Well for me, ‘Real Self Defense’ is the self-defense that works, as obvious as that may sound, so why state the obvious?
Simply because a lot of what is out there simply doesn’t work and I don’t mean to be harsh here, but when we are talking self-defense, we are talking about protecting and saving lives so it has to be taken extremely seriously.
I see people from all walks of life in my personal teaching, classes and seminars and I see a wide range of other Martial Arts and systems and my goal is not to change what they do or know but to add to it and give them more options to work with.
Real self-defense however is a totally different ball game. One of the first rules of self-defense is to not put yourself in the situation in the first place, but for people in my profession, there is often no choice, so what we learn and teach has to be extremely quick, effective and simple to learn.
One of the key and main components of real self-defense is the psychology of self-defense. Many people get seriously hurt or even killed because they cannot perform the techniques that they have learned.
Take Special Forces soldiers for example – they fire thousands of rounds of ammunition in training, so there is no doubt that they can fire a weapon with extreme accuracy, but how do they train to make sure they don’t ‘freeze’ when the real moment comes?
They train as close to reality as possible and with ‘live’ ammunition in extremely stressful situations, carrying heavy equipment and so on.
If you want to learn real self-defense you need to do the same, but that training is not for everyone as getting hurt is real and regular, so one of the first things that I do to people is to teach them about overcoming the fear of getting hit. This is easier than you think and in a short time, I can raise the self-confidence of most people fairly quickly.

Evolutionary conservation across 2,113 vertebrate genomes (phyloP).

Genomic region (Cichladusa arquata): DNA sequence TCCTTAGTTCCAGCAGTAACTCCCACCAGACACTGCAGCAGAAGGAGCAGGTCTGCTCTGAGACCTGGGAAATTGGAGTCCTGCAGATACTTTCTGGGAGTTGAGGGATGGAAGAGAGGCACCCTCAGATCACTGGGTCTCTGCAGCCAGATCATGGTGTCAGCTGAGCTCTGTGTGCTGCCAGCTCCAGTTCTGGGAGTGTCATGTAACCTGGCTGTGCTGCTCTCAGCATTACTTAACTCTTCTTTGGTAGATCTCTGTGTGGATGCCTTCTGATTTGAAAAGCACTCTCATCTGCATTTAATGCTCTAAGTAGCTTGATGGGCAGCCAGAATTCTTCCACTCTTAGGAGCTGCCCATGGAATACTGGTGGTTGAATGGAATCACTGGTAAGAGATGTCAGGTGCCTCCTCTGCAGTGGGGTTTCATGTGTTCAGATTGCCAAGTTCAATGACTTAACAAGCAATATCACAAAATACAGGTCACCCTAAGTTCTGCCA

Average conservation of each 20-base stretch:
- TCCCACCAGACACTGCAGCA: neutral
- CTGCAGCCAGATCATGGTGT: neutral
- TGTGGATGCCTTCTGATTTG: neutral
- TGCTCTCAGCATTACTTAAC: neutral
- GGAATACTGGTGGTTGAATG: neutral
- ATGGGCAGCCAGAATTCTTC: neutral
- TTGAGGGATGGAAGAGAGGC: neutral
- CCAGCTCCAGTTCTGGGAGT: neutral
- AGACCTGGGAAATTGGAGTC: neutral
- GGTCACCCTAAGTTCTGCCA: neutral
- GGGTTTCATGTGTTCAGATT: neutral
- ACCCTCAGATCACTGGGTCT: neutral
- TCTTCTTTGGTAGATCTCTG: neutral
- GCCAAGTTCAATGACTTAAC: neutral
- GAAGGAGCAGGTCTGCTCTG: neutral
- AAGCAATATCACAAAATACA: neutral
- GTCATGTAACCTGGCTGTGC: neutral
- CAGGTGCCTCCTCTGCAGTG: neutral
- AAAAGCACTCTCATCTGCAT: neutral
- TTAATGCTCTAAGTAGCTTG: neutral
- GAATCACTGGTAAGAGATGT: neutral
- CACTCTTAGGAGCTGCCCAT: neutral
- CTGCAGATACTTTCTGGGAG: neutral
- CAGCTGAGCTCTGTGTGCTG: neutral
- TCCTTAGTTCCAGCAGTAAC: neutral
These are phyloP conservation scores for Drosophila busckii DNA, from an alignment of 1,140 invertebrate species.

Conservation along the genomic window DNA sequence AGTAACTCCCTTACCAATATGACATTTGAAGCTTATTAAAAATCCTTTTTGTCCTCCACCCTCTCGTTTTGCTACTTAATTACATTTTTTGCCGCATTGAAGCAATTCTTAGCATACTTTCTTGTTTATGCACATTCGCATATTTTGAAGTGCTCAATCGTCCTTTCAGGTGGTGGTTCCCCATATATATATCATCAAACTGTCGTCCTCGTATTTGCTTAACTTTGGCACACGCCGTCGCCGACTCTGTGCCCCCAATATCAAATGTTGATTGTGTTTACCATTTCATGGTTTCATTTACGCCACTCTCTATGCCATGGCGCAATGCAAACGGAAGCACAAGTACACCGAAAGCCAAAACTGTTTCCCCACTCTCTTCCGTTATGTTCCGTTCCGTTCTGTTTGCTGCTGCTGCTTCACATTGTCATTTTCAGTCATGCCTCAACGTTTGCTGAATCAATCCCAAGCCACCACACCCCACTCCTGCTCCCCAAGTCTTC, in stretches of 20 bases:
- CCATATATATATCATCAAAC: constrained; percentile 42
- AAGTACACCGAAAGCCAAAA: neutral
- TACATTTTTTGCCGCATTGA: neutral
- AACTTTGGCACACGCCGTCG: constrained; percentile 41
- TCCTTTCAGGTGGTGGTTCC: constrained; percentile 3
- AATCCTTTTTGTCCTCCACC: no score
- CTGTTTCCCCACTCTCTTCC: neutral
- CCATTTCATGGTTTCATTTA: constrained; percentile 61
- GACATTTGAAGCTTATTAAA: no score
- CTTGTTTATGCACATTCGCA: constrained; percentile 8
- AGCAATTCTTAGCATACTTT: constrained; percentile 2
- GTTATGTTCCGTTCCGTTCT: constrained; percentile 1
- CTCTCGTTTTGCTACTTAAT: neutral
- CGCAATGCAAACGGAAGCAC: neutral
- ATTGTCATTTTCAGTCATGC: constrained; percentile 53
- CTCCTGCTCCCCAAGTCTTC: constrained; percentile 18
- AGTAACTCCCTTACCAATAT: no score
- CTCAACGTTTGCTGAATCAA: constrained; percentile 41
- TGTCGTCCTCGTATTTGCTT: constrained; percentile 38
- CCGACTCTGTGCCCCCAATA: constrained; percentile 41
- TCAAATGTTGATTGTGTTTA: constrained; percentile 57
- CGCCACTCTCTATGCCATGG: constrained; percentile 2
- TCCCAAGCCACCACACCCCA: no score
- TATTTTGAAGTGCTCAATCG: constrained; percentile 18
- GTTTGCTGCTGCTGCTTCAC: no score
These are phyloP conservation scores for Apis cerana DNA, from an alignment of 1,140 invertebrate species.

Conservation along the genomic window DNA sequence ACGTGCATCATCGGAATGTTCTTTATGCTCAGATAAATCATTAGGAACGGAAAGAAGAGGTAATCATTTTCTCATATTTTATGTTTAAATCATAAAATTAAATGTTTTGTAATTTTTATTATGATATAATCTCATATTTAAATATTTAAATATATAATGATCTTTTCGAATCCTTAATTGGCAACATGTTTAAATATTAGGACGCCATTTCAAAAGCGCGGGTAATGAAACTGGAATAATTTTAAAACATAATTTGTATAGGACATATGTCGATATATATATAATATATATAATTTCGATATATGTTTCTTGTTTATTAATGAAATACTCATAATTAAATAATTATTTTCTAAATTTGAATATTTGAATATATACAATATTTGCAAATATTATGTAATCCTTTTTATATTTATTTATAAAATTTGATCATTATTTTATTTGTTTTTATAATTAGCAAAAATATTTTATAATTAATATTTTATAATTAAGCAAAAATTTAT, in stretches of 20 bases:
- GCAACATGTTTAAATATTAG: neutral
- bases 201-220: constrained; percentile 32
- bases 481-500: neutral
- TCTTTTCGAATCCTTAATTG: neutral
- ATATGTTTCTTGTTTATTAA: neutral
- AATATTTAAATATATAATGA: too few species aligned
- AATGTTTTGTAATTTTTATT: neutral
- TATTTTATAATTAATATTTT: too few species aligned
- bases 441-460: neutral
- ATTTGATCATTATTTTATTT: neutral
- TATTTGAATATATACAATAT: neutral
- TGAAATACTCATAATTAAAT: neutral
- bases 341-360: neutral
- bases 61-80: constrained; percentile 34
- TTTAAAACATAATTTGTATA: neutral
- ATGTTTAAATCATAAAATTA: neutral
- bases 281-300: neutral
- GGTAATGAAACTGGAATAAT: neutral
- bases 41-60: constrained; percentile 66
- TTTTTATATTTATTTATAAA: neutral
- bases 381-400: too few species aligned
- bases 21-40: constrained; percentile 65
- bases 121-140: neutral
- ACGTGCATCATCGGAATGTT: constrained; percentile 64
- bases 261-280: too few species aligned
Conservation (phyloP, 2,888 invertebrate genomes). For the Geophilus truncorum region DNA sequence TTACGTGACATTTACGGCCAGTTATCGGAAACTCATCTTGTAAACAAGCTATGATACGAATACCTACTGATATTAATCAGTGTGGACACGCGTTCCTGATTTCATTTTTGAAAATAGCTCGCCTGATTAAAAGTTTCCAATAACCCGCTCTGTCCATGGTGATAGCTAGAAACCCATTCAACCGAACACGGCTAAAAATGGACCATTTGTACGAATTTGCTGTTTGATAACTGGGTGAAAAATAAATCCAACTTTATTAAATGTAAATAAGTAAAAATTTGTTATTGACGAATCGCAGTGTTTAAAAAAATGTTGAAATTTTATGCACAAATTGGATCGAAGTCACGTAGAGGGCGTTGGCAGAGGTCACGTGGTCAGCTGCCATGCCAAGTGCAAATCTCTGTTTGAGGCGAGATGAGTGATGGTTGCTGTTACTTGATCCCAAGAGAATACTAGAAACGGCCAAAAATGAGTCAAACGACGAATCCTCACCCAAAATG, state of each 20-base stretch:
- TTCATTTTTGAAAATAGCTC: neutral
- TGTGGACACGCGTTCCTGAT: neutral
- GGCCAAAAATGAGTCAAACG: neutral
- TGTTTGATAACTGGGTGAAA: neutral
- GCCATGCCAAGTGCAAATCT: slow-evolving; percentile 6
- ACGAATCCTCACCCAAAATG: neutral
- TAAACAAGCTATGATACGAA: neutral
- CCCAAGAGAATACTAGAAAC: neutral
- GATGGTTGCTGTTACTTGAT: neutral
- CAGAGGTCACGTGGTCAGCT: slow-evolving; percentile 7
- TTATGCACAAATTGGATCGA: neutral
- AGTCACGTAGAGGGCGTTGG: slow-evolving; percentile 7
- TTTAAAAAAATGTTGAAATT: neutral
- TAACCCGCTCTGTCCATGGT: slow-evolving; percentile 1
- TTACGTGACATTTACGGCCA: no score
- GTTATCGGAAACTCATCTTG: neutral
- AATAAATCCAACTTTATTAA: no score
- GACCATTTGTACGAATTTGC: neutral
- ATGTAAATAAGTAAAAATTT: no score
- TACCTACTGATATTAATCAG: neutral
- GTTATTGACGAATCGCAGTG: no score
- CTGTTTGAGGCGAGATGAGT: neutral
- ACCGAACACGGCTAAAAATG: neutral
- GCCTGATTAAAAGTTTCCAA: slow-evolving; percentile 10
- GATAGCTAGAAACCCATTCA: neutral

The actual techniques of self-defense are fairly easy to learn and you will learn to use your whole body as a weapon, but it is the delivery that is most important – is the person strong enough to deliver the strike or whatever and it amazes me sometimes when I see women who are taught to punch.
Now please, all those women out there who can deliver a strong punch and I know many, please do not get on my case! I am talking about the majority who will probably break their wrist or worse in doing so. Physical conditioning is therefore important and must be worked on continuously.
Working with weapons is also a vital component and anyone who works with me starts to work with weapons almost immediately – your attacker with a knife doesn’t care what system, belt or ranking you have!
Finally, I teach people how to breathe and stay calm and that along with the psychological aspects are the most difficult to teach as it goes against the very nature of the situation.
I’ve kept this article ‘high level’ so that you can understand the key components and I will cover more specific techniques in future articles.